It has been established for some time that psychological therapies can aid in reducing irritable bowel syndrome (IBS) symptoms in the short term. However, new research has shown that the effects psychotherapies offer also extend on the long term.

As a gastrointesinal disorder, IBS affects between 7 and 16 percent of the population in the United States. This results in health care costs reaching $950 million to $1.35 billion every year, owing to the various treatment options employed to address the condition as it does not have a cure.

For a study published in the journal Clinical Gastroenterology and Hepatology, researchers carried out a meta-analysis involving 2,200 patients across 41 clinical trials from different countries and found that the benefits of psychotherapies appear to last anywhere between six and 12 months after treatment has concluded.

According to senior author Lynn S. Walker, the study is the first to look at the long-term effects of psychological therapies. Walker added that the finding is significant as IBS is a chronic condition. Currently, treatment options for it include medication, dietary adjustments and psychological intervention.

"Western medicine often conceptualizes the mind as separate from the body, but IBS is a perfect example of how the two are connected," said Kelsey Laird, the study's first author.

Laird further explained that gastrointestinal symptoms have the ability to increase anxiety and stress, leading to symptoms growing more severe. This perpetuates a vicious cycle that psychotherapies have been found to address.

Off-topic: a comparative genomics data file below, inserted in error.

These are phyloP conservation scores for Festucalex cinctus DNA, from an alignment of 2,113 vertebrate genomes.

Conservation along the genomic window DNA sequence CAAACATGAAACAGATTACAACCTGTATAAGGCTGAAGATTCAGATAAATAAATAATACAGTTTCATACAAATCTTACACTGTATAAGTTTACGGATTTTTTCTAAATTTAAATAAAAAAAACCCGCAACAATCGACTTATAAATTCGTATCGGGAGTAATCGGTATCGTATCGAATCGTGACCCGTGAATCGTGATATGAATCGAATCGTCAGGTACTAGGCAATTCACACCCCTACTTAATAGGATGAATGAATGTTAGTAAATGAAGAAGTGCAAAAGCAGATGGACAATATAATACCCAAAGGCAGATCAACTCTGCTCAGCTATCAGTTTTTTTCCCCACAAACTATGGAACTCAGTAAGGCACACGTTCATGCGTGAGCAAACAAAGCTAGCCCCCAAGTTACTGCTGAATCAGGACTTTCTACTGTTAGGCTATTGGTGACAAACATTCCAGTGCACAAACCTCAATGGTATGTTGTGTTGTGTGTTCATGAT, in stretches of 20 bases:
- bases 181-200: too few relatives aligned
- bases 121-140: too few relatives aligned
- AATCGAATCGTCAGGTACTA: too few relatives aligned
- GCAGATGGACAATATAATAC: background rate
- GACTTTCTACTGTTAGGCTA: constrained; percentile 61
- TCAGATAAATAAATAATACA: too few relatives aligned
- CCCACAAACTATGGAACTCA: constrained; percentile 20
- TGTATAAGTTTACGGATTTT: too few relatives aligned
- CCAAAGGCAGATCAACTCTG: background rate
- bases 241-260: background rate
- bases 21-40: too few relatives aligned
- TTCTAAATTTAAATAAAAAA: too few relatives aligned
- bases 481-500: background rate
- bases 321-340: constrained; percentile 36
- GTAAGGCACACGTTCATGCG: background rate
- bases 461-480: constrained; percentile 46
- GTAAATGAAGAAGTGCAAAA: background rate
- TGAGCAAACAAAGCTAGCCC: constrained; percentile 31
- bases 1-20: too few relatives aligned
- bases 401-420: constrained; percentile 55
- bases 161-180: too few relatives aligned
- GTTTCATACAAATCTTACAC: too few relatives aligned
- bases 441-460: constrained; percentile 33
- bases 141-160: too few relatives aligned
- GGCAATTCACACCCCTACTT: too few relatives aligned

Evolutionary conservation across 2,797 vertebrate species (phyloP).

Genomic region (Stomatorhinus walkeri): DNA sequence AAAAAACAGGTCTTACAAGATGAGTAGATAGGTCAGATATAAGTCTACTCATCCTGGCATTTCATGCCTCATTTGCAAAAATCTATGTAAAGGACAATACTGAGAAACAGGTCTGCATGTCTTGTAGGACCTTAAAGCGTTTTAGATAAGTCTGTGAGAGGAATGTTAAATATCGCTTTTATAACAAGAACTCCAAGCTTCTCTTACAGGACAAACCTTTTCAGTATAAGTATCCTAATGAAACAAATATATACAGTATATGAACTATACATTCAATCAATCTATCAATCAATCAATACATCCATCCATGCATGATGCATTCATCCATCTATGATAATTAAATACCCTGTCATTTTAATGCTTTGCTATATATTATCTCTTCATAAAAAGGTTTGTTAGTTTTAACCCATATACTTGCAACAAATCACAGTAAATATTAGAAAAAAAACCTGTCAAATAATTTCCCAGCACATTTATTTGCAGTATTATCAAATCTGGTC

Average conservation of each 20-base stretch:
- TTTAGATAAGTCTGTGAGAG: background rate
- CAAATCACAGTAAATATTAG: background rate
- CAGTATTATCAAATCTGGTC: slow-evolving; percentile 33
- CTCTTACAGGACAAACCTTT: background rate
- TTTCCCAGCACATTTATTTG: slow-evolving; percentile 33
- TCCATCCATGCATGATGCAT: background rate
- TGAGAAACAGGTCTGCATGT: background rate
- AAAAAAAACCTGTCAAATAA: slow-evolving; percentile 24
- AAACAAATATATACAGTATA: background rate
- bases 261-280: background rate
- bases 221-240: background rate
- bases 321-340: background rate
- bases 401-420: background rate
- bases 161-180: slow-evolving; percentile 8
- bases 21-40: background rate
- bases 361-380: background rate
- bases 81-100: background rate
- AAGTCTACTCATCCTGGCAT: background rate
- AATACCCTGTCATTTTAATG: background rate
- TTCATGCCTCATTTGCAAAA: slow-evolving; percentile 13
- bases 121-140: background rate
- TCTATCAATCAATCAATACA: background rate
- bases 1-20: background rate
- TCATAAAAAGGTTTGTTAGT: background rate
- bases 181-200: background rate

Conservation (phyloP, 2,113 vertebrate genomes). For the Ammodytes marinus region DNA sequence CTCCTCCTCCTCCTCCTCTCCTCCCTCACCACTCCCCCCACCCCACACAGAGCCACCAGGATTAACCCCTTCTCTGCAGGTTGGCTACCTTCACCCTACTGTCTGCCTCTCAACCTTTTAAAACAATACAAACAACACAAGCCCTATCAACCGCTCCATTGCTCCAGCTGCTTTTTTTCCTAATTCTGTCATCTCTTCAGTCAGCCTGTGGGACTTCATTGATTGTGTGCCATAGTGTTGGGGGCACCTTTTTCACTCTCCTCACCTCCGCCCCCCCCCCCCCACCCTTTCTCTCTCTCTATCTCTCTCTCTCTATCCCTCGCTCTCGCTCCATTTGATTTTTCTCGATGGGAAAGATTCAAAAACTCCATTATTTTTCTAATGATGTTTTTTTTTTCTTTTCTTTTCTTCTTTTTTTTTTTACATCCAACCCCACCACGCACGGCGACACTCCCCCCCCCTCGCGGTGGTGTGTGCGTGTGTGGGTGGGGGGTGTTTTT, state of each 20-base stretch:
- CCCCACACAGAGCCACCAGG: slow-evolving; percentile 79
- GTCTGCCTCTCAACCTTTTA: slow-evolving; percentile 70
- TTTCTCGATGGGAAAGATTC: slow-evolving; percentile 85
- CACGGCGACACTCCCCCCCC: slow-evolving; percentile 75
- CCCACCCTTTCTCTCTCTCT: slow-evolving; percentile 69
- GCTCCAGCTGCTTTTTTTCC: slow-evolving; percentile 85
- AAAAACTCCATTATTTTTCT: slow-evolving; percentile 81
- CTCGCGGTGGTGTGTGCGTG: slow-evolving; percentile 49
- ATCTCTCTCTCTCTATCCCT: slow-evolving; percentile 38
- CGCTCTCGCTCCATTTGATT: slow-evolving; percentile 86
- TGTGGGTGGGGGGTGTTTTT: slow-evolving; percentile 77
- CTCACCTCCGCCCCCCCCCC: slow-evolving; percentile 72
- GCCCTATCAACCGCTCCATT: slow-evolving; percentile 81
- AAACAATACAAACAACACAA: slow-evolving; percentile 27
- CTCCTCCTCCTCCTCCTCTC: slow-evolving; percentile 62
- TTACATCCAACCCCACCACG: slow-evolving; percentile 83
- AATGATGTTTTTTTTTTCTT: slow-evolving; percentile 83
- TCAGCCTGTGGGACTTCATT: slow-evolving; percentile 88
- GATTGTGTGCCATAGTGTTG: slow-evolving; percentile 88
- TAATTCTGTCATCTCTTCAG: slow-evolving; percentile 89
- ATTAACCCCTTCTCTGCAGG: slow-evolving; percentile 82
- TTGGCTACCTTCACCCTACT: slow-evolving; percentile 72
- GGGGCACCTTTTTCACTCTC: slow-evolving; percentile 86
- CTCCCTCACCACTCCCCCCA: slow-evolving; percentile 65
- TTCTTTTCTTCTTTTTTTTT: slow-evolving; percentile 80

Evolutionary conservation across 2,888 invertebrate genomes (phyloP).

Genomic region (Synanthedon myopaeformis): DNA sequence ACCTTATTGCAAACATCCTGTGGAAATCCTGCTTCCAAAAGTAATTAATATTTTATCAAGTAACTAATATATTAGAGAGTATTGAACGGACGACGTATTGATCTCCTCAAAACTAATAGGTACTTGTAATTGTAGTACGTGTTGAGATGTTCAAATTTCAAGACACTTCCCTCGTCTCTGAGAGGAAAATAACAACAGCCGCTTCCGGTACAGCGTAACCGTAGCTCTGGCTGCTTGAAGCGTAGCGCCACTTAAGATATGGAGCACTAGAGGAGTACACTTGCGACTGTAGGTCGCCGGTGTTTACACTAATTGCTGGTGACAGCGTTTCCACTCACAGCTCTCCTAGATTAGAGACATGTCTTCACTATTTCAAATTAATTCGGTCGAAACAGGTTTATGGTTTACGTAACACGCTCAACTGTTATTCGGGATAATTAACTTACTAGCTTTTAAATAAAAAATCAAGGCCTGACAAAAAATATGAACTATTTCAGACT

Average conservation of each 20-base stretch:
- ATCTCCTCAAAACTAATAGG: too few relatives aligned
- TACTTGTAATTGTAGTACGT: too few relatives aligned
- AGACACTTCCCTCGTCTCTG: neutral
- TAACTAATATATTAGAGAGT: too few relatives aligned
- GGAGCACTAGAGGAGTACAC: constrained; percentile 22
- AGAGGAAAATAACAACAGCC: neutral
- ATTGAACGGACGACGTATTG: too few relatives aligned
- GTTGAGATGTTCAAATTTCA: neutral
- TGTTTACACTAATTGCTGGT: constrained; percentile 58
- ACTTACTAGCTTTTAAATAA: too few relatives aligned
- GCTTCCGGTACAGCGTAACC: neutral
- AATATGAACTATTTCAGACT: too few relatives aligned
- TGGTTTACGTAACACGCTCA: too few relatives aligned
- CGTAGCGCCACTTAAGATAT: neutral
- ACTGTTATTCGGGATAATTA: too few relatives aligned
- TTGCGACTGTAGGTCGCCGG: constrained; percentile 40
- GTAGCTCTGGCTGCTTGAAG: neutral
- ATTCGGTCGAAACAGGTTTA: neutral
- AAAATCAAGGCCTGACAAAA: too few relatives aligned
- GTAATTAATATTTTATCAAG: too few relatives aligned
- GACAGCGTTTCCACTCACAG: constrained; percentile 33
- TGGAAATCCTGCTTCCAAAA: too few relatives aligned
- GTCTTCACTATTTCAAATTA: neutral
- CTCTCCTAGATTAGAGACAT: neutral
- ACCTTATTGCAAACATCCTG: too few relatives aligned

After analyzing a variety of psychotherapies, like hypnosis, relaxation and cognitive therapies, the researchers discovered that effectiveness did not vary among them and it also didn't matter how long a certain treatment has been carried out. Additionally, Walker, Laird and their other colleagues found that psychotherapies carried out online have the same level of effectiveness as sessions done in person.

In a follow-up study, Laird said she is investigating the effects of psychotherapies on the ability of IBS patients to function normally, such as going to work or school and participating in social activities without trouble.

Other authors for the study include Steve D. Hollon, Alexandra C. Russell and Emily E. Tanner-Smith.

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